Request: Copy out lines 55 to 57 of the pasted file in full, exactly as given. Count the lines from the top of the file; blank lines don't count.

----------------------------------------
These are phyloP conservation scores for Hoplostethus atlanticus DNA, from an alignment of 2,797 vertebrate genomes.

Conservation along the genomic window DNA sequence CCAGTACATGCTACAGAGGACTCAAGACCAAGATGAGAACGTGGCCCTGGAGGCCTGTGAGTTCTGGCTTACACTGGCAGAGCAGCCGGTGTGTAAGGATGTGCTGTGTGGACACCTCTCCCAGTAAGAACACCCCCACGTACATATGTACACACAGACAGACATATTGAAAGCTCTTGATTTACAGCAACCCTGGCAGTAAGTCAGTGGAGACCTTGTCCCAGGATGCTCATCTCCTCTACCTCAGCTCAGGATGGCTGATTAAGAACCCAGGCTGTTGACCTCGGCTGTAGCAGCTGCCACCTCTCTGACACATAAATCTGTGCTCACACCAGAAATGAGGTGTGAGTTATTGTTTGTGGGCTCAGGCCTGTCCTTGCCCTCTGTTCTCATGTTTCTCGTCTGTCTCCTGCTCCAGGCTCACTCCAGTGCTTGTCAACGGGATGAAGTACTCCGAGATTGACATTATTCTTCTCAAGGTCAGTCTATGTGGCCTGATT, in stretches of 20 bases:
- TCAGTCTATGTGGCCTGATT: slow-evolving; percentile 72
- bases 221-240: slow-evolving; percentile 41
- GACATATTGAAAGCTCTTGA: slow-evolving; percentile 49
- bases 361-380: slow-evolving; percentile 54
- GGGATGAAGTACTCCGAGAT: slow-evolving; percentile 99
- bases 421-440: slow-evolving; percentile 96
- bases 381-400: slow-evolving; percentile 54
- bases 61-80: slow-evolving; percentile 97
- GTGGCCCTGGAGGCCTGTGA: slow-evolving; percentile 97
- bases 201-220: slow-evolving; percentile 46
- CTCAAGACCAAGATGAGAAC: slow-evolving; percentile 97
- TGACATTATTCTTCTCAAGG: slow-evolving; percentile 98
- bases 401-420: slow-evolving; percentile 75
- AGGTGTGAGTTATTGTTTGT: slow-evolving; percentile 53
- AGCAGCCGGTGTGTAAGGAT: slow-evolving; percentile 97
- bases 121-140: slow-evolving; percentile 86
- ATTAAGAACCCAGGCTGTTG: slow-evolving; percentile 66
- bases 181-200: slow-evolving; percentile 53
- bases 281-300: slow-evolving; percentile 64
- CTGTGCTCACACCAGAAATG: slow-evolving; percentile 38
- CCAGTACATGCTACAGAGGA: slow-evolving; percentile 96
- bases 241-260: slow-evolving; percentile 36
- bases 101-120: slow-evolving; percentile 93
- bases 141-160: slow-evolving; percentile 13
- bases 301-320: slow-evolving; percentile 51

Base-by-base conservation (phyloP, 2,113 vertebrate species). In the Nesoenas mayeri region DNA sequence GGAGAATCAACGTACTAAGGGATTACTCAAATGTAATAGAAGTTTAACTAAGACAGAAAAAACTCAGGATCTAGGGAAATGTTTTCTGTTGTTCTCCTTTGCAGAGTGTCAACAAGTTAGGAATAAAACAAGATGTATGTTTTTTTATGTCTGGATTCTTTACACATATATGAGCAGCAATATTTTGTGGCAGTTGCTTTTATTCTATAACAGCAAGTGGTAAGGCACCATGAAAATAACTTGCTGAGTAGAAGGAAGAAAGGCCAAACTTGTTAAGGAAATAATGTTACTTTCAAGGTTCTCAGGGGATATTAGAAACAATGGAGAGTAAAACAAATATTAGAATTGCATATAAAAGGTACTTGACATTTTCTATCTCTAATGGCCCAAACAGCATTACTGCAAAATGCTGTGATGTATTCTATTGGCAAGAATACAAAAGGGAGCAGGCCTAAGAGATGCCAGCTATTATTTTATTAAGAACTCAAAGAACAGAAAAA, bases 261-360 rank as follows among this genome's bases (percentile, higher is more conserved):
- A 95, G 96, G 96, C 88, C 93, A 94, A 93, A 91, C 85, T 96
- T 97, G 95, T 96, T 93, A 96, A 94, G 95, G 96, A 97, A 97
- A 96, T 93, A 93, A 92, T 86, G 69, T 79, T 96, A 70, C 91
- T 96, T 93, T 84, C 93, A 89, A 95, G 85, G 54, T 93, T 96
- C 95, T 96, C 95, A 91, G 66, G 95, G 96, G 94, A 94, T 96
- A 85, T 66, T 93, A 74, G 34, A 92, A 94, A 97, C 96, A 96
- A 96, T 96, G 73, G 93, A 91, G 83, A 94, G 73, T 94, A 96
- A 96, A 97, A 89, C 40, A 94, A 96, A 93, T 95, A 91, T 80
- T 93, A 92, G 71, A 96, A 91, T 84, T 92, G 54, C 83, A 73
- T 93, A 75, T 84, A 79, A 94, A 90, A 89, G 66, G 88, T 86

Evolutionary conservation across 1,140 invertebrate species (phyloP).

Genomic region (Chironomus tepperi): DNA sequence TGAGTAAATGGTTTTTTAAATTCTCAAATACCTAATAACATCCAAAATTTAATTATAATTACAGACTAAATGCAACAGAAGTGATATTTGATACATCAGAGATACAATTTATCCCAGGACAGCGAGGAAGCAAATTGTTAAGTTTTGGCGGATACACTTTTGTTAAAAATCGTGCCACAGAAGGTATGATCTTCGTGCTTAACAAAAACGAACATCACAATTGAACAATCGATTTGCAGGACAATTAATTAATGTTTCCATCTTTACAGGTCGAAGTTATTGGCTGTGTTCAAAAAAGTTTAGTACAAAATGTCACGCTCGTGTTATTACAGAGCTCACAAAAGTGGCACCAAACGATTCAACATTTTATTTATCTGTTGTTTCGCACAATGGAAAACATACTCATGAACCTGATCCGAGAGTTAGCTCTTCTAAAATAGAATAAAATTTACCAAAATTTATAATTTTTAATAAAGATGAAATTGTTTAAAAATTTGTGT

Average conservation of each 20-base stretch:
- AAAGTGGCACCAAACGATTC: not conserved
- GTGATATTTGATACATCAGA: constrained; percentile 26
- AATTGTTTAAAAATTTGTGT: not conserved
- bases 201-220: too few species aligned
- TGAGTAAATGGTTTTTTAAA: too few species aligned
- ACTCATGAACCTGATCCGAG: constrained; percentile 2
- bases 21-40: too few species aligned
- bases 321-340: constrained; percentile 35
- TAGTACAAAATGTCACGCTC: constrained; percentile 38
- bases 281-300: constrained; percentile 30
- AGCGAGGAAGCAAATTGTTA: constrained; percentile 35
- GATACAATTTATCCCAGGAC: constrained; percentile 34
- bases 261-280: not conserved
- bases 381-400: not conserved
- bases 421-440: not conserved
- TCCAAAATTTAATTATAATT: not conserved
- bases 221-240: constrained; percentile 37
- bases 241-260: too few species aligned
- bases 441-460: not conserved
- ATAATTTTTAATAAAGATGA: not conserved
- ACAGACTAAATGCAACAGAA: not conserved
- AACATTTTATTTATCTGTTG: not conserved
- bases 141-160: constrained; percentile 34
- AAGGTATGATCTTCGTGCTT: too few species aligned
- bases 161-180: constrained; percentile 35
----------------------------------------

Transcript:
- bases 381-400: not conserved
- bases 421-440: not conserved
- TCCAAAATTTAATTATAATT: not conserved